Transaction Cost Components: Organizational, non-production l Project search costs: Identification and stakeholder consultation - May be spread over many projects l Feasibility studies: engineering, economic, and environmental assessments - GHG Baseline estimation and establishing additionality l Negotiations: obtaining permits, negotiating and enforcing contracts for fuel supply, arranging financing - Marketing GHG credits, carbon contracting and enforcement l Insurance – project risk insurance –GHG credit insurance (Difficult to get or too expensive today) l Regulatory approval (GHG): Project validation and government review –(May include both domestic and international validation costs) l Monitoring and verification (GHG) – During project implementation –Monitoring including equipment cost, verification and certification (Spread over many years of project life) Source: Based on OECD, 1997; Stratus Consulting, report to EPA, 2003; analysis work supported by Economic Analysis Branch, Climate Change Division, US EPA, 2004-05.
Transaction Costs: Affect Price and Quantity of Emissions Reductions Demand Supply Supply with transaction costs Cost Emissions Reduction from Climate Mitigation Projects Transaction cost range: Vary by: - Project size? - Type of project? - Nascent and mature markets? - Region?
This Study, in Progress : Methods: Collect Original Data on Forest Mitigation Projects l Forestry Project Identification: Actual projects, if possible –EPA/CCD cooperation w/ TNC via Stratus Consulting data collection –EPA cooperation w/ Climate Trust –LBNL cooperation w/ NR Canada & Indian Inst. Sc. l Thanks to: TNC, Climate Trust, NR Canada, Indian Inst. Sc. l Data: 11 projects (9 actual, 2 feasibility studies): –The Nature Conservancy: Bolivia, Belize, Brazil 5 projects –Oregon Climate Trust: Pacific NW, Ecuador3 –Natural Resources Canada: Chile 1 –Indian Institute of Science: India (feasibility)2 Transaction cost analysis work supported by Climate Analysis Branch (TNC) and Economic Analysis Branch (rest), Climate Change Division, US EPA, 2004-05.
This Study: Methods: 2 l Literature review to identify Transaction Cost components l Built spreadsheet model for comparability (Stratus; LBNL) l Defined 2 scenarios of project implementation & transaction costs, with and w/out insurance: –Nascent Market Scenario: Project developers have minimal experience in baselines, leakage assessment; Few GHG accounting tools; Limited stringency of or guidelines for govt. approval –Mature Market Scenario: Project developers experienced in C market; GHG accounting, baseline etc. tools avail., inc. regional baselines or benchmarks; Govt. guidance and requirements for MMV extensive Transaction cost analysis work supported by Climate Analysis Branch (TNC) and Economic Analysis Branch (rest), Climate Change Division, US EPA, 2004-05.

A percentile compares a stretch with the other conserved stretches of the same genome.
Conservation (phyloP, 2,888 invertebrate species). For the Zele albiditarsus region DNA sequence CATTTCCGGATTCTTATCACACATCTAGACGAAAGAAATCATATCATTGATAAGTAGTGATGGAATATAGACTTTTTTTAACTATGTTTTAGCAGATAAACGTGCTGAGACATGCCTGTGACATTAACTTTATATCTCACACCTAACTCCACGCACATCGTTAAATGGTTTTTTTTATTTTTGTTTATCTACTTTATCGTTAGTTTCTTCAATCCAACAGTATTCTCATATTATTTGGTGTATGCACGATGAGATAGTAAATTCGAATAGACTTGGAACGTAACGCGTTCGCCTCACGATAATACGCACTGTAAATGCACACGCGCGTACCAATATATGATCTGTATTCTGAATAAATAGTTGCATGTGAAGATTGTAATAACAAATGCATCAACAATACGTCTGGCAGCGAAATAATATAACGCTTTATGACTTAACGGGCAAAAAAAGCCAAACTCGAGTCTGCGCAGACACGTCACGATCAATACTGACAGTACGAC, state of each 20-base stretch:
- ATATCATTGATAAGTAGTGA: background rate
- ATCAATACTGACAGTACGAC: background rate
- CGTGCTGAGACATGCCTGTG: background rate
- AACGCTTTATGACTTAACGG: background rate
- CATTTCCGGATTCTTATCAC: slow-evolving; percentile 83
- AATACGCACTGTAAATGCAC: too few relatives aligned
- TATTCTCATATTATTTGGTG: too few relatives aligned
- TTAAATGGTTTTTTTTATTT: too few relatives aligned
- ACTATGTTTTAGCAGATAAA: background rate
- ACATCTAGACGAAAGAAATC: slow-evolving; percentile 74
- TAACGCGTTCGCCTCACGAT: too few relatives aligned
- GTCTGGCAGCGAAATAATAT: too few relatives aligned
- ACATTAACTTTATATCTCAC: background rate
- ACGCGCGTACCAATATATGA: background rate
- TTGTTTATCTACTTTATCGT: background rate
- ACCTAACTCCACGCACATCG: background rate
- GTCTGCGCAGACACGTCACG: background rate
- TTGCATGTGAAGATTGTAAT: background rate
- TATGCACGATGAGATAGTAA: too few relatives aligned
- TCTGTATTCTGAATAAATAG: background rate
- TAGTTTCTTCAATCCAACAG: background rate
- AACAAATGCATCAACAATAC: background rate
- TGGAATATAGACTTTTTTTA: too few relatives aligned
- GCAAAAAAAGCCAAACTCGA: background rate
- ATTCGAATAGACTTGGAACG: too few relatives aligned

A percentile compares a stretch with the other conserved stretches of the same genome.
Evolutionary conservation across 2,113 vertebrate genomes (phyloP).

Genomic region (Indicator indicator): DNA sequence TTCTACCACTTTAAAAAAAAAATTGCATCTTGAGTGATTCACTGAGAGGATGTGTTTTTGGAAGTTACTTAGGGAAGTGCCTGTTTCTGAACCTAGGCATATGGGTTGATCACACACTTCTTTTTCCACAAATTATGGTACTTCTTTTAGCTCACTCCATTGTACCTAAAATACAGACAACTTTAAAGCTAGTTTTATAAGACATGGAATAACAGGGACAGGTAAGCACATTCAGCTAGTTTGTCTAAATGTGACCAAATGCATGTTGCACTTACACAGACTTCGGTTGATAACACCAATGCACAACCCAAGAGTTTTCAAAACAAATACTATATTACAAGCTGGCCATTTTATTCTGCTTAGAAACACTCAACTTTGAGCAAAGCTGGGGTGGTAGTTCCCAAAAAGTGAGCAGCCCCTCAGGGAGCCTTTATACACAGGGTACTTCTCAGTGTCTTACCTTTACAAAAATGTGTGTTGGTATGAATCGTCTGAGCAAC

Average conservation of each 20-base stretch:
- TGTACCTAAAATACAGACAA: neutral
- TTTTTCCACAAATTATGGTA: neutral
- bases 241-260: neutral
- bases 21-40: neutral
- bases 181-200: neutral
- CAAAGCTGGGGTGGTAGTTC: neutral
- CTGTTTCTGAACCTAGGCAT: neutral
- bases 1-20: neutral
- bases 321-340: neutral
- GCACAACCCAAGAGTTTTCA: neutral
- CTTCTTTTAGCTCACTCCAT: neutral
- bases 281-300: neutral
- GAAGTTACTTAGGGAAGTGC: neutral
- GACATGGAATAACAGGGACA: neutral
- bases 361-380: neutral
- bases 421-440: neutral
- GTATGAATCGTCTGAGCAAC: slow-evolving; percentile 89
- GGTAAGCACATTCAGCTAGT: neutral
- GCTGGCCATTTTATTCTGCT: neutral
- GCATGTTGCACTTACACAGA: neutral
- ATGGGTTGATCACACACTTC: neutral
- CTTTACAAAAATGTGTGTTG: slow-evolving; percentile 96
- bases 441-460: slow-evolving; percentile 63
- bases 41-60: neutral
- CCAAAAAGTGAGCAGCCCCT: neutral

Descriptions of 5 TNC Belize, Bolivia and Brazil Projects Project Name Rio Bravo, Belize Noel Kempff Climate Action Project, Bolivia Guaraquecaba Climate Action Project, Brazil Atlantic Rainforest Restoration Project, Brazil Antonina Pilot Reforestation Project, Brazil Project type (AIJ Category) Forest preservation Forest restoration Host Country BelizeBoliviaBrazil Project developerTNC, PfB*TNC, FAN, GOB*TNC, SPVS* Carbon credit buyers US utility companiesAEP, Pacificorp, BP AmocoAEP, CCXGMTexaco Carbon sellers Private landownersBolivian GovernmentGOB Institutional status USIJI, AIJ Voluntary Project Size50,328 ha634,286 ha8,100 ha12,000 ha1,000 ha Non-GHG goals No Project duration (years) 403040 Initial Start Date 1996199720002001 Est. total carbon benefit — low tons (C)2.4 million6 million339,600660,000106,000 Est. total carbon benefit — high (tons C) 2.4 million8 million566,0001.1 million162,000 Frequency of monitoring/ verification 3 yearsAnnual5 years *Abbreviations: PfB: Programme for Belize FAN: Fundacion de Amigos de la Naturaleza SPVS: Sociedade de Pesquisa em Vida Selvagem e Educacao Ambiental (Society for Wildlife Research and Environmental Education) GOB: Government of Brazil Transaction cost analysis work supported by Economic Analysis Branch, Climate Change Division, US EPA.
Descriptions of India, Chile, Ecuador and US Projects Project Name Village Based Forest Restoration, India Integrated Sink Enhancement & Biodiv. Conservatn India Seedling Inoculation, Chile Rainforest Reforestation Project, Ecuador Pacific Northwest Forest Preservation Project Riparian Zone Reforestation Project, Oregon Project type (AIJ Category) Forest restoration AfforestationForest restorationForest preservationForest restoration Host Country India ChileEcuadorUSA Project developer Canadian Government Karnataka Forest Department Mikro-Tek, Instituto Forestal (Chile) Climate Trust Carbon credit buyers Open market Climate Trust partners Carbon sellers Local residents Local landowners Jatun Sacha Foundation, Conservation International Lummi Indian tribePrivate landowners Institutional status None Canada ’ s Voluntary Challenge & Registry Oregon CO 2 program Project Size2000 ha13,000 ha5000 ha275 ha700 ha830 ha Non-GHG goals YesNo Project duration (years) 105129910052 Initial Start Date 2002 19992002 2001 Est. total carbon benefit — low tons (C) 100,000358,800600,000160599544663631 Est. total carbon benefit — high (tons C) Same 1,440,000160599544663631 Frequency of monitoring/ verification Annual Transaction cost analysis work supported by Economic Analysis Branch, Climate Change Division, US EPA.